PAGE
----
So I have been doing my part. I've been sticking to the 2009 goals of cooking at home (9 days in and I'm still on track!) and eating better. Well, if not "better" per se, then less calories for sure. I've already made a few cool discoveries and also some lame ones.
Lame: why does everything labeled "light" or "lean" have to be chock full of red peppers? Blech. I have to pick them out of everything. Also, see Kate's post about how "fat free" and "low fat" products sometimes taste gross and can wreck your whole meal, if not your day.
- Lean Cuisine ginger garlic stir fry is actually really good (once the peppers have been removed). It's more than enough lunch for me and has lots of sauce, so it kind of sticks to your ribs and lingers in your teeth (which makes you feel more full, BTW). It's also 5 WW points, so it's a pretty sensible meal.
- I have been skeptical of all the "100 calorie packs" because most have been cookies or crackers (which I don't eat much of) and in essence, you're paying extra for someone else to count them out for you (ex: Goldfish crackers: 50 crackers = 100 calories). But the Hostess ones caught my eye because they're cakes and muffins and TWINKIES and also they were on sale (love Target!). So I picked up a box of chocolate cupcakes and cinnamon coffee cakes. As expected, the cakes are tiny (think a stack of 5 silver dollars), but you do get 3 in each pack. And the original recipe hasn't really been altered, no Splenda or saccharine here. Instead, they're scaled down. The cupcakes don't have the same dense frosting as on the originals, but it's actually better because it's softer and sticks in your teeth more (long-lasting flavor) and they DO have the little white cream injection! The crumb cakes taste just like the originals, I can't detect any difference except size. Each packet is 1 WW point. For me, a pack makes a great snack and a better incentive to snack (my problem is that I don't eat regularly enough). These have also been Ryan-approved.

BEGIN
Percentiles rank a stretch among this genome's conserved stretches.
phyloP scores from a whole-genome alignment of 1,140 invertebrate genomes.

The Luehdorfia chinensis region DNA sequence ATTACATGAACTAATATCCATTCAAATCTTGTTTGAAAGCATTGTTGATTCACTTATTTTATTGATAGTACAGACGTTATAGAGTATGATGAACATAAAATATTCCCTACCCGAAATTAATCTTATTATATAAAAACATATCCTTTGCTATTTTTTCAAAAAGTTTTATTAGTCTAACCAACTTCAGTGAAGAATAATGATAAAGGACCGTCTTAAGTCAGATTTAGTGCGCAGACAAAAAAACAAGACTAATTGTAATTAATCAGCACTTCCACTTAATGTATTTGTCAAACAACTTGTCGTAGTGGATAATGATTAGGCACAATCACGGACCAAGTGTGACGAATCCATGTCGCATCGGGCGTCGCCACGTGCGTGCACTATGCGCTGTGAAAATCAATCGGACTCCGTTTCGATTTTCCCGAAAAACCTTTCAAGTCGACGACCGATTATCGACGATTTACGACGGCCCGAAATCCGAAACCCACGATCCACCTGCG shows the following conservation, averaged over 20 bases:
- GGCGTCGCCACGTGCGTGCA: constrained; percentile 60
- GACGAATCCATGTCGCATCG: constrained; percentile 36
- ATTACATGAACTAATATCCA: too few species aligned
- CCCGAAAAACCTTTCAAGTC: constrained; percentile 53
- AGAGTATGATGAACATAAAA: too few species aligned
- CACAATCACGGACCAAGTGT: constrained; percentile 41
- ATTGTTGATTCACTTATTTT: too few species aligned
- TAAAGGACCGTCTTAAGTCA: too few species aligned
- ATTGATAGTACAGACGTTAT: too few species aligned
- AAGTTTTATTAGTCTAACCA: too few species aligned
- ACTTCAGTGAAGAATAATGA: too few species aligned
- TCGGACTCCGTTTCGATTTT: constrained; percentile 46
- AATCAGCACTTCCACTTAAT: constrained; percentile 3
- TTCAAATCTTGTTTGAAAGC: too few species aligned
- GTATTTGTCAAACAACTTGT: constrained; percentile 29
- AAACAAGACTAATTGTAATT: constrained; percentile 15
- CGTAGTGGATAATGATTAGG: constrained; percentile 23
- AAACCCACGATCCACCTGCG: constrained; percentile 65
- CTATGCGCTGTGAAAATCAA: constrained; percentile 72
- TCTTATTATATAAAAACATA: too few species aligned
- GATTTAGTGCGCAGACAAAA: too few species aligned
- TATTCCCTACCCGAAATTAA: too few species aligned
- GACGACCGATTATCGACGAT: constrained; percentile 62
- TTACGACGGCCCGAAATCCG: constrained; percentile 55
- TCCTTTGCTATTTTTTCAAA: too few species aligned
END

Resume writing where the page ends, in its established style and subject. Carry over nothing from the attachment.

- Chicken Noodle Casserole - It's been cold and I'm craving comfort food, and even though I've never made a casserole before (and technically still haven't - read on), I thought I'd give this recipe a try. It turned out really good and satisfying and is definitely something I will continue to make this winter. 1 can Campbell's Healthy Request Cream of Chicken soup, 1 can Campbell's Healthy Request Cream of Mushroom soup, a bag of frozen mixed vegetables, chicken, and egg noodles. I threw some chicken tenders on the Foreman Grill while the egg noodles boiled. I used 1/2 the bag, which was a lot - maybe 5 cups of noodles. When the noodles were halfway done (about 4 mins into cooking), I threw the frozen veggies in with them straight from the freezer. When noodles are done, drain the cooking water and add cream of chicken and mushroom soups. I only used about 1/2 the mushroom soup can because it was getting too creamy. Then I diced up all the chicken and tossed it in too. For the next part, you're supposed to transfer the concoction to a baking dish and put a light sprinkle of cheese and cracker crumbs on top and bake for 30 mins or until heated through. But we were hungry and I didn't have any cheese and don't care about cracker crust, so we ate it straight from the pan. Less of a casserole than a straight-up noodle dish, but it was DELISH. The entire meal is approx. 21 WW points and makes about 6 servings. I think we used too many vegetables, so our bowls were REALLY full of veggies. Which is good. They're 0 points and good volumetric eating. We each had a hearty bowl right off the stove and 2 lunches and we still have leftovers. Plus, the total cost was something like $1 per can of soup, $2 for noodles, $3 for veggies, and we already had the chicken, but the whole package of chicken tenders was only $6. So the estimate cost for this is about $9 and it'll make you several meals -- especially if you have side dishes like salad or bread.